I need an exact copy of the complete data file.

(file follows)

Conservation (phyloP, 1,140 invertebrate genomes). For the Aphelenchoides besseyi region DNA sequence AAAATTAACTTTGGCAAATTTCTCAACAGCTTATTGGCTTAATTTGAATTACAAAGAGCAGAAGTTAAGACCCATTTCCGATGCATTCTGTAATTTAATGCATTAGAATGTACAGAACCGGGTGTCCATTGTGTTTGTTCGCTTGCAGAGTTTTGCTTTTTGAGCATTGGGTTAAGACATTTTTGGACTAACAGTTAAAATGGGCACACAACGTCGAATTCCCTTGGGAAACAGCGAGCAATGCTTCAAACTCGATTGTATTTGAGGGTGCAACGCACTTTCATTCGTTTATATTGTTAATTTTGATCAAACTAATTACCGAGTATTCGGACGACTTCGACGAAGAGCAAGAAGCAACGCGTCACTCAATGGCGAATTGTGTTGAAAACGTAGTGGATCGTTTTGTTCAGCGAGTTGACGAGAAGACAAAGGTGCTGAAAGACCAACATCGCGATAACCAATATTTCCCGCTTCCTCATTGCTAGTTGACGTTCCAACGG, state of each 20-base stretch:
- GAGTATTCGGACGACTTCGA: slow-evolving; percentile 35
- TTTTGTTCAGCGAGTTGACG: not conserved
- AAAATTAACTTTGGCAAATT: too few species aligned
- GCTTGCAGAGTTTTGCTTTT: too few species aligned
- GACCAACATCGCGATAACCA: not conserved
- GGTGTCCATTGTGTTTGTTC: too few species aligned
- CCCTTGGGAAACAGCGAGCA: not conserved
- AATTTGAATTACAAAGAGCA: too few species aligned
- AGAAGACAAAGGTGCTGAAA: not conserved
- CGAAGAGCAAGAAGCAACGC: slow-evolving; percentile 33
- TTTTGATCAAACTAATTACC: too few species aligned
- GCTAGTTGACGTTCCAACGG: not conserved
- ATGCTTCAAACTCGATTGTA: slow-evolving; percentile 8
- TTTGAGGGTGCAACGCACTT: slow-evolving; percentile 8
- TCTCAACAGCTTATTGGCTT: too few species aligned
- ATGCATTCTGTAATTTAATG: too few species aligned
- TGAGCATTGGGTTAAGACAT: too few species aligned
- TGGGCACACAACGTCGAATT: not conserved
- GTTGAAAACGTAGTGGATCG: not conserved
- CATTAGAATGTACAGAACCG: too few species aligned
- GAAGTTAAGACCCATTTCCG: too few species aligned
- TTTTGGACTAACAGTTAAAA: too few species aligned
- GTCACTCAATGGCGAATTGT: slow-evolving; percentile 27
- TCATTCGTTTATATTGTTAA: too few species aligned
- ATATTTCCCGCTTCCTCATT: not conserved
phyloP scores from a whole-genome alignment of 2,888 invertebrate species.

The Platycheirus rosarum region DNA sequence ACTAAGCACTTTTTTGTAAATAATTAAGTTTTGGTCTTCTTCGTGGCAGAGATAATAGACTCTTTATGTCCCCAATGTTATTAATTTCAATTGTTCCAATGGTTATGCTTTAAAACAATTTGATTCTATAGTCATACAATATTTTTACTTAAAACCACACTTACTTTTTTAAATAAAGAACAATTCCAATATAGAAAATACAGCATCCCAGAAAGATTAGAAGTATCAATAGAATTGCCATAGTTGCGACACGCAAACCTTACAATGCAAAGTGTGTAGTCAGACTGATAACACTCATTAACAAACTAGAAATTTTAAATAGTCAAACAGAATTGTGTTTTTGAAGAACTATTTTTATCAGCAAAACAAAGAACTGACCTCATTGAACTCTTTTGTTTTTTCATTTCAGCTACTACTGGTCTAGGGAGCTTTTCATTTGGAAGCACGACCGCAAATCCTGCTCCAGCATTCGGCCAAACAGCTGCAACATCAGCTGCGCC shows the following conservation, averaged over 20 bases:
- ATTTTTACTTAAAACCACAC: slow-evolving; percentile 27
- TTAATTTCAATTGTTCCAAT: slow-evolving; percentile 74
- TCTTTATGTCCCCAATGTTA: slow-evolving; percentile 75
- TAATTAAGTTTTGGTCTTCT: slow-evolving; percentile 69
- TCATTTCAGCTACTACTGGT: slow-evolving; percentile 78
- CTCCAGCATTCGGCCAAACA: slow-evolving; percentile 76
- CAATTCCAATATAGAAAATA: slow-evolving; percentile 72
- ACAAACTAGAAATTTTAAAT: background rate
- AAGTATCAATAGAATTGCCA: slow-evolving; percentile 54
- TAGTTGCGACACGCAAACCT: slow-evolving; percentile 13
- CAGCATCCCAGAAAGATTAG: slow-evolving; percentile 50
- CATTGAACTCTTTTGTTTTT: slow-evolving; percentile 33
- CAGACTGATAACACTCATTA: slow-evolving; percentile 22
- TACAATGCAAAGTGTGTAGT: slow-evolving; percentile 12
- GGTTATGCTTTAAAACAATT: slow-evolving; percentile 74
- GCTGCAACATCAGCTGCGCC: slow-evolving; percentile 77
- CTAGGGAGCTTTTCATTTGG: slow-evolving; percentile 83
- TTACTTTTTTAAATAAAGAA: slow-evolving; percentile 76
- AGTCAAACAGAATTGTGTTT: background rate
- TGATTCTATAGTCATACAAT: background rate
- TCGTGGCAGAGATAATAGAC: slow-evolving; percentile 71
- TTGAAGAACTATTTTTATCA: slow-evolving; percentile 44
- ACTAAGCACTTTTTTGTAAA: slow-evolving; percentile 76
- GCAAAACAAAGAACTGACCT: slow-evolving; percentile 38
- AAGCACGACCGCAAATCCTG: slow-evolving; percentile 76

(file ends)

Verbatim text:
Conservation (phyloP, 1,140 invertebrate genomes). For the Aphelenchoides besseyi region DNA sequence AAAATTAACTTTGGCAAATTTCTCAACAGCTTATTGGCTTAATTTGAATTACAAAGAGCAGAAGTTAAGACCCATTTCCGATGCATTCTGTAATTTAATGCATTAGAATGTACAGAACCGGGTGTCCATTGTGTTTGTTCGCTTGCAGAGTTTTGCTTTTTGAGCATTGGGTTAAGACATTTTTGGACTAACAGTTAAAATGGGCACACAACGTCGAATTCCCTTGGGAAACAGCGAGCAATGCTTCAAACTCGATTGTATTTGAGGGTGCAACGCACTTTCATTCGTTTATATTGTTAATTTTGATCAAACTAATTACCGAGTATTCGGACGACTTCGACGAAGAGCAAGAAGCAACGCGTCACTCAATGGCGAATTGTGTTGAAAACGTAGTGGATCGTTTTGTTCAGCGAGTTGACGAGAAGACAAAGGTGCTGAAAGACCAACATCGCGATAACCAATATTTCCCGCTTCCTCATTGCTAGTTGACGTTCCAACGG, state of each 20-base stretch:
- GAGTATTCGGACGACTTCGA: slow-evolving; percentile 35
- TTTTGTTCAGCGAGTTGACG: not conserved
- AAAATTAACTTTGGCAAATT: too few species aligned
- GCTTGCAGAGTTTTGCTTTT: too few species aligned
- GACCAACATCGCGATAACCA: not conserved
- GGTGTCCATTGTGTTTGTTC: too few species aligned
- CCCTTGGGAAACAGCGAGCA: not conserved
- AATTTGAATTACAAAGAGCA: too few species aligned
- AGAAGACAAAGGTGCTGAAA: not conserved
- CGAAGAGCAAGAAGCAACGC: slow-evolving; percentile 33
- TTTTGATCAAACTAATTACC: too few species aligned
- GCTAGTTGACGTTCCAACGG: not conserved
- ATGCTTCAAACTCGATTGTA: slow-evolving; percentile 8
- TTTGAGGGTGCAACGCACTT: slow-evolving; percentile 8
- TCTCAACAGCTTATTGGCTT: too few species aligned
- ATGCATTCTGTAATTTAATG: too few species aligned
- TGAGCATTGGGTTAAGACAT: too few species aligned
- TGGGCACACAACGTCGAATT: not conserved
- GTTGAAAACGTAGTGGATCG: not conserved
- CATTAGAATGTACAGAACCG: too few species aligned
- GAAGTTAAGACCCATTTCCG: too few species aligned
- TTTTGGACTAACAGTTAAAA: too few species aligned
- GTCACTCAATGGCGAATTGT: slow-evolving; percentile 27
- TCATTCGTTTATATTGTTAA: too few species aligned
- ATATTTCCCGCTTCCTCATT: not conserved
phyloP scores from a whole-genome alignment of 2,888 invertebrate species.

The Platycheirus rosarum region DNA sequence ACTAAGCACTTTTTTGTAAATAATTAAGTTTTGGTCTTCTTCGTGGCAGAGATAATAGACTCTTTATGTCCCCAATGTTATTAATTTCAATTGTTCCAATGGTTATGCTTTAAAACAATTTGATTCTATAGTCATACAATATTTTTACTTAAAACCACACTTACTTTTTTAAATAAAGAACAATTCCAATATAGAAAATACAGCATCCCAGAAAGATTAGAAGTATCAATAGAATTGCCATAGTTGCGACACGCAAACCTTACAATGCAAAGTGTGTAGTCAGACTGATAACACTCATTAACAAACTAGAAATTTTAAATAGTCAAACAGAATTGTGTTTTTGAAGAACTATTTTTATCAGCAAAACAAAGAACTGACCTCATTGAACTCTTTTGTTTTTTCATTTCAGCTACTACTGGTCTAGGGAGCTTTTCATTTGGAAGCACGACCGCAAATCCTGCTCCAGCATTCGGCCAAACAGCTGCAACATCAGCTGCGCC shows the following conservation, averaged over 20 bases:
- ATTTTTACTTAAAACCACAC: slow-evolving; percentile 27
- TTAATTTCAATTGTTCCAAT: slow-evolving; percentile 74
- TCTTTATGTCCCCAATGTTA: slow-evolving; percentile 75
- TAATTAAGTTTTGGTCTTCT: slow-evolving; percentile 69
- TCATTTCAGCTACTACTGGT: slow-evolving; percentile 78
- CTCCAGCATTCGGCCAAACA: slow-evolving; percentile 76
- CAATTCCAATATAGAAAATA: slow-evolving; percentile 72
- ACAAACTAGAAATTTTAAAT: background rate
- AAGTATCAATAGAATTGCCA: slow-evolving; percentile 54
- TAGTTGCGACACGCAAACCT: slow-evolving; percentile 13
- CAGCATCCCAGAAAGATTAG: slow-evolving; percentile 50
- CATTGAACTCTTTTGTTTTT: slow-evolving; percentile 33
- CAGACTGATAACACTCATTA: slow-evolving; percentile 22
- TACAATGCAAAGTGTGTAGT: slow-evolving; percentile 12
- GGTTATGCTTTAAAACAATT: slow-evolving; percentile 74
- GCTGCAACATCAGCTGCGCC: slow-evolving; percentile 77
- CTAGGGAGCTTTTCATTTGG: slow-evolving; percentile 83
- TTACTTTTTTAAATAAAGAA: slow-evolving; percentile 76
- AGTCAAACAGAATTGTGTTT: background rate
- TGATTCTATAGTCATACAAT: background rate
- TCGTGGCAGAGATAATAGAC: slow-evolving; percentile 71
- TTGAAGAACTATTTTTATCA: slow-evolving; percentile 44
- ACTAAGCACTTTTTTGTAAA: slow-evolving; percentile 76
- GCAAAACAAAGAACTGACCT: slow-evolving; percentile 38
- AAGCACGACCGCAAATCCTG: slow-evolving; percentile 76